• Identify in advance the skills and market awareness needed.
  • Identify key people in advance.
  • Access to the market’s best advisers.


Castellum has the efficient processes and skills (directly or indirectly via advisers) required for major strategic acquisitions.








12. Changes in value – property
Changes in value can occur either as a result of macroeconomic factors (see section on macroeconomic risks), microeconomic factors (usually the wrong sub-market, city or location) or property-specific causes (often cash flow-related). In addition, there is also the risk of individual properties being incorrectly appraised. Whatever the reason, changes in value impact the income statement, the financial position and the loan-to-value ratio.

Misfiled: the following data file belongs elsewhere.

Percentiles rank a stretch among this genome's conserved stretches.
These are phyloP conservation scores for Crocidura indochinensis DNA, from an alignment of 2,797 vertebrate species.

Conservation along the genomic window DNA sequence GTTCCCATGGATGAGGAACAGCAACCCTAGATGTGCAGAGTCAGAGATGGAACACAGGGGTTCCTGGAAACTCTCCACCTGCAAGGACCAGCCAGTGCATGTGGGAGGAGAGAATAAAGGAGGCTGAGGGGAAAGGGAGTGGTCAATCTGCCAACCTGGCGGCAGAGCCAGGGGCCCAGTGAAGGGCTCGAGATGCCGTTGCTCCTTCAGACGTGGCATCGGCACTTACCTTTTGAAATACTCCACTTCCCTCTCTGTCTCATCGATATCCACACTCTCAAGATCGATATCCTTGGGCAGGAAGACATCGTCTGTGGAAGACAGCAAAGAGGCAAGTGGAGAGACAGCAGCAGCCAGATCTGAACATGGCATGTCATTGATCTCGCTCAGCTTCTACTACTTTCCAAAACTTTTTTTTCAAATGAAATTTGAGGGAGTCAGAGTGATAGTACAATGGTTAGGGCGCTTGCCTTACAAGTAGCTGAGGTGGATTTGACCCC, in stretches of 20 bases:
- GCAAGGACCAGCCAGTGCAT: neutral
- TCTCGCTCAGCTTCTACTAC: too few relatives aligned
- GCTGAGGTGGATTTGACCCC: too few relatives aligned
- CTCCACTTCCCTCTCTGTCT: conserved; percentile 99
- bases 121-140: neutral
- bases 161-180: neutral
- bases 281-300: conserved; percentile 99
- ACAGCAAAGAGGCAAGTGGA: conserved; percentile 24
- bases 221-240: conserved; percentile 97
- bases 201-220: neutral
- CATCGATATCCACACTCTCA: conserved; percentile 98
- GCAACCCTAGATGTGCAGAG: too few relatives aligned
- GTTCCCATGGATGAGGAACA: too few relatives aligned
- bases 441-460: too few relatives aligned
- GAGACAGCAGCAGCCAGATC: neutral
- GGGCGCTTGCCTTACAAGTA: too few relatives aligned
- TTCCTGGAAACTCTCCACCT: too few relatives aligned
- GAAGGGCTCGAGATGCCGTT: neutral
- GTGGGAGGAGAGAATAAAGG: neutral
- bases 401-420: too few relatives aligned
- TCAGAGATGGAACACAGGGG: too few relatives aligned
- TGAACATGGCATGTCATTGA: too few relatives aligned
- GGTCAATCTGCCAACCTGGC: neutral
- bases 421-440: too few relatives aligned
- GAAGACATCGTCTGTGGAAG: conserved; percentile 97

• Strong balance sheet.
  • A large number of properties, a geographically diversified property portfolio and great variation in lease agreements result in lower volatility in asset portfolio value.
  • Routine analysis of the transaction market and quarterly reviews of the asset portfolio valuation yield early warning signs.
  • Internal quality assurance and internal control of internal valuations.
  • Annual external valuation of at least 50% of the portfolio.


Large negative changes in value can ultimately lead to agreed terms and commitments in credit agreements being broken, thus resulting in costlier borrowing, or in the worst-case scenario credits falling due for payment.






Reduced focus on risk area since previous year





Unchanged focus on risk area since previous year





Increased focus on risk area since previous year